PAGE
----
There is no doubt that the less than ideal circumstances are not making it any easier.
Let’s see… my wife just had a hysterectomy which produces its own worries and challenges. It also means that I need to do all the driving of kids and errands. As a priest, Lent itself adds quite a bit to the mix, with lots of extra services on Ash Wednesday and the start of our Lenten Adult Forum, which I still need to write. Then we had a number of deaths, funerals, hospitalizations, diagnoses, etc, etc, etc. The bottom line is that I certainly have a newfound appreciation for old Lloyd Bridges.
I tell you this, not to have a pity party, but to put it all in context. Needless to say it has been a bit of a challenge to come home and not grab a beer from the fridge. This got me wondering if perhaps my struggles were a sign that I had a dependency (which only added to my stress).
But as I got to thinking about this I realized that in fact, while I have come to look forward to and even “depend” on having a drink available as something to complement a meal or to relax with at the end of the day, I was not “dependent” on alcohol. Lest you claim this is just semantics allow me to explain.
The fact that I miss and even crave a drink doesn’t automatically mean that I can’t get by without it. And if I can get by without it I am not dependent upon it. Having worked as a psychiatric social worker I have seen my fair share of addictions. There is no doubt that people can and do grow emotionally and even physically dependent upon alcohol. While I would very much like to have a drink, I do not believe I fall into this category.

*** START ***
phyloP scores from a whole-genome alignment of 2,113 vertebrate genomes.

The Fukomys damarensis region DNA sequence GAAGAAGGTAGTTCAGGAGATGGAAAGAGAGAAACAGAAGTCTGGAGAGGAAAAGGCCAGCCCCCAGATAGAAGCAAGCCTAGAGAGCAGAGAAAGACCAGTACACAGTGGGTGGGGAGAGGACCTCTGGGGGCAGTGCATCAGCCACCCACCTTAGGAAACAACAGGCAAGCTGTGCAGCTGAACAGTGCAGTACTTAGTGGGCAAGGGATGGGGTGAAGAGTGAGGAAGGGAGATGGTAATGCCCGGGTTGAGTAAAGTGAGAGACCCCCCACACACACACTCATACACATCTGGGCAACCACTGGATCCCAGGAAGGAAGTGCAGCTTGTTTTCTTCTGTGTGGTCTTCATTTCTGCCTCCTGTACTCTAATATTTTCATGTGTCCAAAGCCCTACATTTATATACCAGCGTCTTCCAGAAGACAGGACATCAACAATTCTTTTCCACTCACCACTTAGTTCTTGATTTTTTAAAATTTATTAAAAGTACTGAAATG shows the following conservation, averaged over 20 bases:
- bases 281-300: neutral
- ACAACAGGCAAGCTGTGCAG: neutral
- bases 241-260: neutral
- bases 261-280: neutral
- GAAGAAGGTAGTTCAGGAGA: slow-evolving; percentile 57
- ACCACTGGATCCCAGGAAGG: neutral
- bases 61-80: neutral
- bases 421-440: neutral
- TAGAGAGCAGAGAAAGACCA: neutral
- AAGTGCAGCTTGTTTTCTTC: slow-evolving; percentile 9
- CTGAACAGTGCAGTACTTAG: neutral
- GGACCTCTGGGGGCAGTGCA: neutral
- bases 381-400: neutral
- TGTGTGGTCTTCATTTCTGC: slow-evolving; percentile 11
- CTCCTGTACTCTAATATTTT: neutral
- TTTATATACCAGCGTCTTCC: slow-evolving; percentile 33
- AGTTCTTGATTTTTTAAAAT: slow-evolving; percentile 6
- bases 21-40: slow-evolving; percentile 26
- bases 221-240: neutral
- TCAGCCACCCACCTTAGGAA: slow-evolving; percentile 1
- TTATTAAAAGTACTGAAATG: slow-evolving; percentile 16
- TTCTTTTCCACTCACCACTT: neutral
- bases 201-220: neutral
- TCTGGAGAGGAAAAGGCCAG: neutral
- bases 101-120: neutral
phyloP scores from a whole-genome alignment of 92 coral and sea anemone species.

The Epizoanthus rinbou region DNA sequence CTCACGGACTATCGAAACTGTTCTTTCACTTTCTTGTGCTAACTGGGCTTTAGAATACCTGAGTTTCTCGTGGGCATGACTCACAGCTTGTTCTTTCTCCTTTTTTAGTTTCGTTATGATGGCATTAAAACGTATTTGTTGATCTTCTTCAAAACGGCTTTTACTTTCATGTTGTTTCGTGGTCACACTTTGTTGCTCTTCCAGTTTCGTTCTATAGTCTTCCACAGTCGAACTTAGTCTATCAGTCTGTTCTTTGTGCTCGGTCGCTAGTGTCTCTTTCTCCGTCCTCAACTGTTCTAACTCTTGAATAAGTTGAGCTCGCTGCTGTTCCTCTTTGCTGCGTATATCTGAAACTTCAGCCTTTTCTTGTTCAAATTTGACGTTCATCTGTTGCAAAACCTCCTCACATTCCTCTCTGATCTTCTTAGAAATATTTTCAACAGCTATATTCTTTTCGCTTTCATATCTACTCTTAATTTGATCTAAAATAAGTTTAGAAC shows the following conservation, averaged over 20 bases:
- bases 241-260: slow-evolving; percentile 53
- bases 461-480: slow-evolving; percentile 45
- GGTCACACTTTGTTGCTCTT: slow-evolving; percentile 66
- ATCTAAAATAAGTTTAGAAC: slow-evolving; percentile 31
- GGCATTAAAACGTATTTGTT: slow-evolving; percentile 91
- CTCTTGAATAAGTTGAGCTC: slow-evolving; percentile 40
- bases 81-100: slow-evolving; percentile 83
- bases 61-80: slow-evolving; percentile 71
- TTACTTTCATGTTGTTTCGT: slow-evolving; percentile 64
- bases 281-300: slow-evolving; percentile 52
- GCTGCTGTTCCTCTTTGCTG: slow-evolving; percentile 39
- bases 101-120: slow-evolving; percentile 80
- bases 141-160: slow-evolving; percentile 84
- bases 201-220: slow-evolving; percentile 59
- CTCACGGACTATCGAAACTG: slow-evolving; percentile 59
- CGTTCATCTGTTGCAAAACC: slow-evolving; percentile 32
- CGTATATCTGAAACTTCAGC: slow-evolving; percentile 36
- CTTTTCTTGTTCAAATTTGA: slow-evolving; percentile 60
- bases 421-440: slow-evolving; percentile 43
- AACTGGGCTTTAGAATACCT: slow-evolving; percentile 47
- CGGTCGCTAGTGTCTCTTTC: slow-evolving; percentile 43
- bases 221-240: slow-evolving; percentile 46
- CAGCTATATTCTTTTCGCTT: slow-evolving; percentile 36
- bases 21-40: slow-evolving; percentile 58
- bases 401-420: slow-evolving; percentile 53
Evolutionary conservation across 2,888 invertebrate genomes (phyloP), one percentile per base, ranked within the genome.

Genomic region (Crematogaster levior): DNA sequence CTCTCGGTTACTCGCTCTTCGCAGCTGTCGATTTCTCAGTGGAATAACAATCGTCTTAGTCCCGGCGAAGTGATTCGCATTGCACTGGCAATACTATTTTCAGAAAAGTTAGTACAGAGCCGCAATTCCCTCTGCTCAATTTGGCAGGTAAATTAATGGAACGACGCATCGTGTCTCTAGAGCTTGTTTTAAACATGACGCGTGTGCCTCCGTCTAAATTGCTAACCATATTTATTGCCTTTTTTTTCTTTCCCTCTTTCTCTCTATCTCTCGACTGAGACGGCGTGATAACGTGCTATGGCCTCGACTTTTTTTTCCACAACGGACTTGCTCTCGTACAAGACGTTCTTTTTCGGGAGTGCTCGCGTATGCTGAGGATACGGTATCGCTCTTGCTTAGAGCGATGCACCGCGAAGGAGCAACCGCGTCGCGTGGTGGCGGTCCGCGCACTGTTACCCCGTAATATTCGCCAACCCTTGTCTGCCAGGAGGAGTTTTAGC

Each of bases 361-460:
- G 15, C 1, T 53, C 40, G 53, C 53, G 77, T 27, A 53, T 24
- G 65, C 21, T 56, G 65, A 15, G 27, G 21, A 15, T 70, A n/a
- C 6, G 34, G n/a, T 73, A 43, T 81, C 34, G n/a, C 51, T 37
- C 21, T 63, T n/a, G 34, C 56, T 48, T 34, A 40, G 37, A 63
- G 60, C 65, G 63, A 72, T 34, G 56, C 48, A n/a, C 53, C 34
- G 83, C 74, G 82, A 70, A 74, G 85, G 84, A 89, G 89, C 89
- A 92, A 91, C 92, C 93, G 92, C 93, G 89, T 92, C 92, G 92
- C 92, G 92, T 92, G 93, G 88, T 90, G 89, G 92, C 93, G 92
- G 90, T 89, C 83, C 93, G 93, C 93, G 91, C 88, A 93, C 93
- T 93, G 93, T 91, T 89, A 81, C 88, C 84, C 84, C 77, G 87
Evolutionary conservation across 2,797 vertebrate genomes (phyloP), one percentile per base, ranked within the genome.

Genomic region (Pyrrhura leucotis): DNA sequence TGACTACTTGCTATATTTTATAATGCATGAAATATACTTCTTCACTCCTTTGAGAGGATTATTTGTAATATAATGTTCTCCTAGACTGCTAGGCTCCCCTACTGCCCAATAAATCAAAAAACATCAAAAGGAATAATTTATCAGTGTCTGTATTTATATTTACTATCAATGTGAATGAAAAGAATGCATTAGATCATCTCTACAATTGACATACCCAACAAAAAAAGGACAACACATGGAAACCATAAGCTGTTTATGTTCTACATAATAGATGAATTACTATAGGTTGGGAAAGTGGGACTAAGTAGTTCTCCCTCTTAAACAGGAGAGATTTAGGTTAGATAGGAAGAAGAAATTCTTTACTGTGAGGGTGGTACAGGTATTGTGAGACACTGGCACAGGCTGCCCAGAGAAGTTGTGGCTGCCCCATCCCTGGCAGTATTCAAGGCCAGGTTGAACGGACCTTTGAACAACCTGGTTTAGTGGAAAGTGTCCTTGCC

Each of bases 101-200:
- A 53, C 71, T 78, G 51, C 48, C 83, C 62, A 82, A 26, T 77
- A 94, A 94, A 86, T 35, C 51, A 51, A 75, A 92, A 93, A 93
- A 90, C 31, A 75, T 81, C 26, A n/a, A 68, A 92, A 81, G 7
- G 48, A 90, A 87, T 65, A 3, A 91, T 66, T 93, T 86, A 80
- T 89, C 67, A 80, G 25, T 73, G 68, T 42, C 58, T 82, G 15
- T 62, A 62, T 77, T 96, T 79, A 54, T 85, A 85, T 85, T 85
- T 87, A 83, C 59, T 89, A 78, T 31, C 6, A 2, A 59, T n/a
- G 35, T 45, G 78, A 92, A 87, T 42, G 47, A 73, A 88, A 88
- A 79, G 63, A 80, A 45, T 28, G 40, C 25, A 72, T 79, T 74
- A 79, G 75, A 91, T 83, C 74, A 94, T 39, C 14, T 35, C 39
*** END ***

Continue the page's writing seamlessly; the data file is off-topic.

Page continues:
Indeed, it is no different than looking forward to any other pleasure. In Lent’s past when I have given up deep fried foods, I have found myself missing and craving potato chips… does that mean I am a “chipoholic?” Or when I am parted from my wife due to travel and I find myself longing for her, it does not therefore render me a sex addict.
There are a number of things in life that I have come to depend upon. Readily available and good food. Heat. Electricity. The newspaper. I depend on all these things. They make my life a whole lot easier and more enjoyable. But if they were to suddenly disappear, could I find a way to live without them? Of course. It is in this context that I am coming to understand my relationship with booze. Could I live without it? Sure. But I am grateful that, with the exception of Lent, I don’t have to.